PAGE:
By your definitions(?) that probably makes D3 and D4 PVA glues (as we call them) aliphatic resins. Either way I was chatting about this with a neighbour this evening who used to be a shop foreman for a furniture manufacturing business (mainly hardwood and veneered boards, medium volume). He said that they used to be able to specify their glues for different jobs, so if they wanted a glue which produced a dark glue line (for walnut) they'd order PVA with an added colouring agent, same if they wanted a straw coloured glue line, etc. the also used to get low viscosity glues (runnier) for their dowel inserter line. The manufacturer just required a minimum batch size of 20 litres (or just over four gallon size plastic bottles). He also mentioned something about being able to retard faster setting glue by adding up to 5% distilled water - a lot of the D3 and D4 PVA I've used in recent years has an open time of 5 to 20 minutes, so speedy working with it is often a must

So my own feeling is that Titebond, at least as far as the UK is concerned is overhyped to a tremendous degree and there are equivalents which would do a goodly percentage of what Titeboond can do - at a lower price
 
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D_W

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It sounds like distribution is the problem. If there's a material savings below $17 per gallon (or 10% below that for professionals), it would get lost in rounding here.

If TB costs a lot more than that in the uk, that's unfortunate.
 

Cabinetman

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No, I find it ridiculously expensive relative to what I normally use in the UK


And this is where we seem to hit the differences in terminology between the USA and the UK/EU. In this market PVA glues are described with a "D" number, from D1 to D4.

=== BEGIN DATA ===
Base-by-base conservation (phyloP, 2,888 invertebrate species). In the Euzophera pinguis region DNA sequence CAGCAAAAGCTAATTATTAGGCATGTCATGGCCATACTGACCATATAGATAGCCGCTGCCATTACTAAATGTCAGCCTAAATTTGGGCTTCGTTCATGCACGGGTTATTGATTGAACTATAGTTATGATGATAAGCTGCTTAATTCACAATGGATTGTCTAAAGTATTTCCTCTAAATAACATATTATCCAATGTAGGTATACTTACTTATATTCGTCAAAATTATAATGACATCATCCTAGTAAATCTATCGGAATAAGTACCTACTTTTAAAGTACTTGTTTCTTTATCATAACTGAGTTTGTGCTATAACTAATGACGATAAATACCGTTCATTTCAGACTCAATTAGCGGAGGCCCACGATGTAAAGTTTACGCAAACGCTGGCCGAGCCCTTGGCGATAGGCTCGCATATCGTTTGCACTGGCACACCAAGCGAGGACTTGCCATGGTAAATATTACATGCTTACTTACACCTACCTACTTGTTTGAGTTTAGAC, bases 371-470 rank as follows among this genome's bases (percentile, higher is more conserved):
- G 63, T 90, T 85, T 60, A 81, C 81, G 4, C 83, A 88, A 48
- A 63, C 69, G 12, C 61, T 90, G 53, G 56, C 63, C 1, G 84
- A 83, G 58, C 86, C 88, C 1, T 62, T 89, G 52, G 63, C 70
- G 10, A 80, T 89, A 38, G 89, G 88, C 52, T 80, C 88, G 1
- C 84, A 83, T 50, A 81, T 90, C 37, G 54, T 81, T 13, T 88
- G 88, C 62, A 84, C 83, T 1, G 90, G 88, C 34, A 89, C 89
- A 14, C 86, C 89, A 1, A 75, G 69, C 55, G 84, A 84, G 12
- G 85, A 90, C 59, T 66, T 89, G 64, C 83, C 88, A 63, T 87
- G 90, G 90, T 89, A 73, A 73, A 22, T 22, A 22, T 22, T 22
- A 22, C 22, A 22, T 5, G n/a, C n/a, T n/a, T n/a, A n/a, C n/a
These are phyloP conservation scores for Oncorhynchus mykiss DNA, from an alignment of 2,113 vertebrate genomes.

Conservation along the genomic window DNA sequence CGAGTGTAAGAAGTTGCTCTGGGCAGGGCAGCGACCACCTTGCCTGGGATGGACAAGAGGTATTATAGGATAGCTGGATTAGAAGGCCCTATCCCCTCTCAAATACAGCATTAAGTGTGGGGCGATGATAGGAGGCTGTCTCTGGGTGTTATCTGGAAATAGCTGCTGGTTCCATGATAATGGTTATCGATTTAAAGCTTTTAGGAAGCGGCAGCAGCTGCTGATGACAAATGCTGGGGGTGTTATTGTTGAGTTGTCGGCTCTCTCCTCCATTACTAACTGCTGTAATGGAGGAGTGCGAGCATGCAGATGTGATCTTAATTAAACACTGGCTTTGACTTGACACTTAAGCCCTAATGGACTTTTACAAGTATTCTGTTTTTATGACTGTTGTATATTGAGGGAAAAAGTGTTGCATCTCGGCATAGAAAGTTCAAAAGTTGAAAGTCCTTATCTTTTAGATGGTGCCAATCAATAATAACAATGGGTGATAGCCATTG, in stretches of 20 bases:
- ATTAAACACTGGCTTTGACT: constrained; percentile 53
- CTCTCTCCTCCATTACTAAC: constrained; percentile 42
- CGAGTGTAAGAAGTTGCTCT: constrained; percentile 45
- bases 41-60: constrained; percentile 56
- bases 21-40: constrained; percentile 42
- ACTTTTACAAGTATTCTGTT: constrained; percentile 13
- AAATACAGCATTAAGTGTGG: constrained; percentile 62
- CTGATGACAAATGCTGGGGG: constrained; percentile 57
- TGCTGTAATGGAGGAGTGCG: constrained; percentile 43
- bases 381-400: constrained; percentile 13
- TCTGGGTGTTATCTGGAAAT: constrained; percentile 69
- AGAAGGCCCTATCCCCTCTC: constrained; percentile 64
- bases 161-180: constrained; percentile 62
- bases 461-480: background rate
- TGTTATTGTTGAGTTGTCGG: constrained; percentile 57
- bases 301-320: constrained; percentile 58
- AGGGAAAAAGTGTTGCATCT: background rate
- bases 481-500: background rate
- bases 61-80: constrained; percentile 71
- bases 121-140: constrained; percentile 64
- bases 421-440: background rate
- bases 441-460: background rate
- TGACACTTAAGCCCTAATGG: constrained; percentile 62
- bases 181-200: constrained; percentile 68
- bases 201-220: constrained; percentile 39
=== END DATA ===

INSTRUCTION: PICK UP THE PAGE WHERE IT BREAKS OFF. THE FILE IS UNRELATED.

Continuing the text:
D1 PVA is basically "builders PVA", an admixture which goes into coatings or is used to seal dusty concrete. Contact with moisture reverses the bond

D2 PVA is suitable for interior use, such as furniture. Contact with moisture reverses the bond, but more slowly than D1. A widely used example of D2 PVA is Evostik Resin W (green bottle)

D3 PVA is suitable for sheltered exterior use, such as some types of joinery. It is modified so that it cross-links as it dries and because of this is is relatively durable unless you use it in extremely exposed positions. the joints are a lot harder to break. A widely used example of D3 PVA is Evostik Resin W (blue bottle)

D4 PVA is suitable for exposed exterior use. It is modified so that it completely cross links as it dries (the manufacturers refer to this as " hybrid resin technology", so the joints cannot easily be reversed (maybe with acetone, not sure). A widely used example of D4 PVA is Everbuild D4 Wood Adhesive which we've been buying in at around £11.00 per litre bottle as opposed to the £6.50 or so we pay for Everbuild 502 (D3) [Those are the one litre bottle prices - we do get bulk when we can, either 5 ltr or 25 ltr, but availability is decidely flakey at present, and prices vary a lot]

Note that D4 doesn't necessarilly mean PU (polyurethane) glue, as is often mis-stated in the UK for some reason

By your definitions(?) that probably makes D3 and D4 PVA glues (as we call them) aliphatic resins. Either way I was chatting about this with a neighbour this evening who used to be a shop foreman for a furniture manufacturing business (mainly hardwood and veneered boards, medium volume). He said that they used to be able to specify their glues for different jobs, so if they wanted a glue which produced a dark glue line (for walnut) they'd order PVA with an added colouring agent, same if they wanted a straw coloured glue line, etc. the also used to get low viscosity glues (runnier) for their dowel inserter line. The manufacturer just required a minimum batch size of 20 litres (or just over four gallon size plastic bottles). He also mentioned something about being able to retard faster setting glue by adding up to 5% distilled water - a lot of the D3 and D4 PVA I've used in recent years has an open time of 5 to 20 minutes, so speedy working with it is often a must